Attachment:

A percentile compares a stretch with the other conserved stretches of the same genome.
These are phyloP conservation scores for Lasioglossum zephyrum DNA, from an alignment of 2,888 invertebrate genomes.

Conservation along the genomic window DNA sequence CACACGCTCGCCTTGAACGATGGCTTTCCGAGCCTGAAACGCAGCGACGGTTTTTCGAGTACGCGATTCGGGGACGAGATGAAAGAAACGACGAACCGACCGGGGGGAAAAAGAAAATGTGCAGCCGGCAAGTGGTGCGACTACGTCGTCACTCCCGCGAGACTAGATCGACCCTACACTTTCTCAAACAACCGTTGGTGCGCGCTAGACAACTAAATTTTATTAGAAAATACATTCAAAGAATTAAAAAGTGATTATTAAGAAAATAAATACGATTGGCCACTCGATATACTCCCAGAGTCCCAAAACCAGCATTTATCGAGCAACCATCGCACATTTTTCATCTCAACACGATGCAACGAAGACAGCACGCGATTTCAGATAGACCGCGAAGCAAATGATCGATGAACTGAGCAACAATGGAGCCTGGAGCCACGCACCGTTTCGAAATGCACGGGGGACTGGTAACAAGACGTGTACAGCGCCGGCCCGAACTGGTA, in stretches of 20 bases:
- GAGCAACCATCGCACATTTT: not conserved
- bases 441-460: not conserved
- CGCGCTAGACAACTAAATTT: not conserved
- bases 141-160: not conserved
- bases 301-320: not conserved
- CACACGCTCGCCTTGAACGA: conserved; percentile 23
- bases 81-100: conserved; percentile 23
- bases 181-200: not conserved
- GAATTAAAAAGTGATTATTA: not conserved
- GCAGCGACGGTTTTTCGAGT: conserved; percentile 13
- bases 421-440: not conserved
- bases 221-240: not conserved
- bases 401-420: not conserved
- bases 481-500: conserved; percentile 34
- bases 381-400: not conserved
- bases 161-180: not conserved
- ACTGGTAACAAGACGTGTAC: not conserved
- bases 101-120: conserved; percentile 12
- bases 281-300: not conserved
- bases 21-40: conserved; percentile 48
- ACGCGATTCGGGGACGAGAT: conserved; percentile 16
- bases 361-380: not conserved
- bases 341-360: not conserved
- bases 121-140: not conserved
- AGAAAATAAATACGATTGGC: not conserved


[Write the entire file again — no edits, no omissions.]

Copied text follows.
A percentile compares a stretch with the other conserved stretches of the same genome.
These are phyloP conservation scores for Lasioglossum zephyrum DNA, from an alignment of 2,888 invertebrate genomes.

Conservation along the genomic window DNA sequence CACACGCTCGCCTTGAACGATGGCTTTCCGAGCCTGAAACGCAGCGACGGTTTTTCGAGTACGCGATTCGGGGACGAGATGAAAGAAACGACGAACCGACCGGGGGGAAAAAGAAAATGTGCAGCCGGCAAGTGGTGCGACTACGTCGTCACTCCCGCGAGACTAGATCGACCCTACACTTTCTCAAACAACCGTTGGTGCGCGCTAGACAACTAAATTTTATTAGAAAATACATTCAAAGAATTAAAAAGTGATTATTAAGAAAATAAATACGATTGGCCACTCGATATACTCCCAGAGTCCCAAAACCAGCATTTATCGAGCAACCATCGCACATTTTTCATCTCAACACGATGCAACGAAGACAGCACGCGATTTCAGATAGACCGCGAAGCAAATGATCGATGAACTGAGCAACAATGGAGCCTGGAGCCACGCACCGTTTCGAAATGCACGGGGGACTGGTAACAAGACGTGTACAGCGCCGGCCCGAACTGGTA, in stretches of 20 bases:
- GAGCAACCATCGCACATTTT: not conserved
- bases 441-460: not conserved
- CGCGCTAGACAACTAAATTT: not conserved
- bases 141-160: not conserved
- bases 301-320: not conserved
- CACACGCTCGCCTTGAACGA: conserved; percentile 23
- bases 81-100: conserved; percentile 23
- bases 181-200: not conserved
- GAATTAAAAAGTGATTATTA: not conserved
- GCAGCGACGGTTTTTCGAGT: conserved; percentile 13
- bases 421-440: not conserved
- bases 221-240: not conserved
- bases 401-420: not conserved
- bases 481-500: conserved; percentile 34
- bases 381-400: not conserved
- bases 161-180: not conserved
- ACTGGTAACAAGACGTGTAC: not conserved
- bases 101-120: conserved; percentile 12
- bases 281-300: not conserved
- bases 21-40: conserved; percentile 48
- ACGCGATTCGGGGACGAGAT: conserved; percentile 16
- bases 361-380: not conserved
- bases 341-360: not conserved
- bases 121-140: not conserved
- AGAAAATAAATACGATTGGC: not conserved